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Identification of Virulence Markers of Mycobacterium abscessus for Intracellular Replication in Phagocytes

What differentiates Mycobacterium abscessus from other saprophytic mycobacteria is the ability to resist phagocytosis by human macrophages and the ability to multiply inside such cells. Fabienne Mishguich explains us how and why.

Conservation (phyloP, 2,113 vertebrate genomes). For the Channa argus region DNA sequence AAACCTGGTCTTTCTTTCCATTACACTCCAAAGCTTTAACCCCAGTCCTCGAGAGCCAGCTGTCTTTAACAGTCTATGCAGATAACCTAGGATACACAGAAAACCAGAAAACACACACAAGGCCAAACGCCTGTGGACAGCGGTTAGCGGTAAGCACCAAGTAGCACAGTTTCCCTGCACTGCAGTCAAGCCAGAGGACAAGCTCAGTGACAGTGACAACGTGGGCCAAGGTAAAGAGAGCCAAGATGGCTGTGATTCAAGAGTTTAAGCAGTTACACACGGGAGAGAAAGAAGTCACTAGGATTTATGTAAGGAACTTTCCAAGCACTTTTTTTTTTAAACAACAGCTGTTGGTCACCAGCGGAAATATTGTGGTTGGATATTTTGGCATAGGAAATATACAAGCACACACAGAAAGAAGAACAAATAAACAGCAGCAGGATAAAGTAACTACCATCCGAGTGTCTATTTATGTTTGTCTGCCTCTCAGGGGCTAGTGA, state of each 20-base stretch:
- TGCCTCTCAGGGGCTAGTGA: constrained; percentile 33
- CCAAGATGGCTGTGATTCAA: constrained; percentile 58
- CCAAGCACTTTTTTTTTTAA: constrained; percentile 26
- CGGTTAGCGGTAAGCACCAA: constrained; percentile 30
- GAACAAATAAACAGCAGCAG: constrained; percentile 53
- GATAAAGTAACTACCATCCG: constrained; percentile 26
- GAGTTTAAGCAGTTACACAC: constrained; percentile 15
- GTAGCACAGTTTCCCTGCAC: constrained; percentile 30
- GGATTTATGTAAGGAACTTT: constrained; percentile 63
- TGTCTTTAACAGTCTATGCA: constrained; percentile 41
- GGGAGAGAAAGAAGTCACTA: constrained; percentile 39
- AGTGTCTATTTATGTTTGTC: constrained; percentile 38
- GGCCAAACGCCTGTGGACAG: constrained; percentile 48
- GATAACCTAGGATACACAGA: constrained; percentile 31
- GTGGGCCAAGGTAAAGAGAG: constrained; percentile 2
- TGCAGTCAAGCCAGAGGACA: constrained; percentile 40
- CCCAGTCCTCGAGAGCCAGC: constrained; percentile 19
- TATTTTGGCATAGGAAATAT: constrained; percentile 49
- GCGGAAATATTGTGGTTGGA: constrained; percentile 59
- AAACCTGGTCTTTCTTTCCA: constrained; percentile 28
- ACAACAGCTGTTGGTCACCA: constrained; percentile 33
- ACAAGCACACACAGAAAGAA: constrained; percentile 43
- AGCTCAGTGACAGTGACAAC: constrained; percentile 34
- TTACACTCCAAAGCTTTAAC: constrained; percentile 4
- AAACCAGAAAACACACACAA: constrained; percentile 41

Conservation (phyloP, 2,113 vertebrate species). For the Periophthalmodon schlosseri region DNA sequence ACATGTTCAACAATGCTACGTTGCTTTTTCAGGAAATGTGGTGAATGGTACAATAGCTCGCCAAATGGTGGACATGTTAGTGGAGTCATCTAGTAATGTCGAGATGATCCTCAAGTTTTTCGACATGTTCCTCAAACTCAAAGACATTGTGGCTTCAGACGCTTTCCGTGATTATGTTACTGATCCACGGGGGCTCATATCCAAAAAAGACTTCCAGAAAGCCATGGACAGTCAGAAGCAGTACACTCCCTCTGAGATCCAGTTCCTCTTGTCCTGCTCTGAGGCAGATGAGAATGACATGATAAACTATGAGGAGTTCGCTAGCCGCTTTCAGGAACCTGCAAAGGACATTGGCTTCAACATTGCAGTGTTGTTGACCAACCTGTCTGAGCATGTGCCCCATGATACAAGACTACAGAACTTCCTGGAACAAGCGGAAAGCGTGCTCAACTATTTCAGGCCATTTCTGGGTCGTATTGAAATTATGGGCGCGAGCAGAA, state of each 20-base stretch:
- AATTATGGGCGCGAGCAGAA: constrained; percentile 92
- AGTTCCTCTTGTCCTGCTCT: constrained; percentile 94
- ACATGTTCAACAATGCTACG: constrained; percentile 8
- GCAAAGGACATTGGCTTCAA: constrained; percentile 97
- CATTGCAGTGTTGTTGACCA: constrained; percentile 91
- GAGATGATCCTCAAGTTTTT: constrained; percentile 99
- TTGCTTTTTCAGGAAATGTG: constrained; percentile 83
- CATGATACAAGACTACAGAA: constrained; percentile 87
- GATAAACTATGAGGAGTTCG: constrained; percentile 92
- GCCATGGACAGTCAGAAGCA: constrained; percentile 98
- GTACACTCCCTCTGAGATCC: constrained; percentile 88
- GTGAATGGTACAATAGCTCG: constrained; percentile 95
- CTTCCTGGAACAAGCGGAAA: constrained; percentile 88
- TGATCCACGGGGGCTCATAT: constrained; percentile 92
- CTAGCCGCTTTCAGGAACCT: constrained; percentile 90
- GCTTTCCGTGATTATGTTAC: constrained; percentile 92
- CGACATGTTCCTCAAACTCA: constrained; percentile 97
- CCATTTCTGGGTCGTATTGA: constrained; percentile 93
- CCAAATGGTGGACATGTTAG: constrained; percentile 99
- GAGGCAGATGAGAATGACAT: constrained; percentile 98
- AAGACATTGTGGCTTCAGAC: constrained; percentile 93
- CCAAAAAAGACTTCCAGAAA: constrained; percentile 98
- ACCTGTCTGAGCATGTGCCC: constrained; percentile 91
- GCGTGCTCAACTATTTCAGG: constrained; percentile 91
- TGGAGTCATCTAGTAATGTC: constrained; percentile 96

These virulence traits render M. abscessus pathogenic, especially in vulnerable hosts with underlying structural lung disease, such as cystic fibrosis, bronchiectasis or tuberculosis. How patients become infected with M. abscessus remains unclear. Unlike many mycobacteria, M. abscessus is not found in the environment but might reside inside amoebae, environmental phagocytes that represent a potential reservoir for M. abscessus. Indeed, M. abscessus is resistant to amoebal phagocytosis and the intra-amoeba life seems to increase M. abscessus virulence in an experimental model of infection. However, little is known about M. abscessus virulence in itself. To decipher the genes conferring an advantage to M. abscessus intracellular life, a screening of a M. abscessus transposon mutant library was developed. In parallel, a method of RNA extraction from intracellular Mycobacteria after co-culture with amoebae was developed. This method was validated and allowed the sequencing of whole M. abscessus transcriptomes inside the cells; providing, for the first time, a global view on M. abscessus adaptation to intracellular life. Both approaches give us an insight into M. abscessus virulence factors that enable M. abscessus to colonize the airways in humans.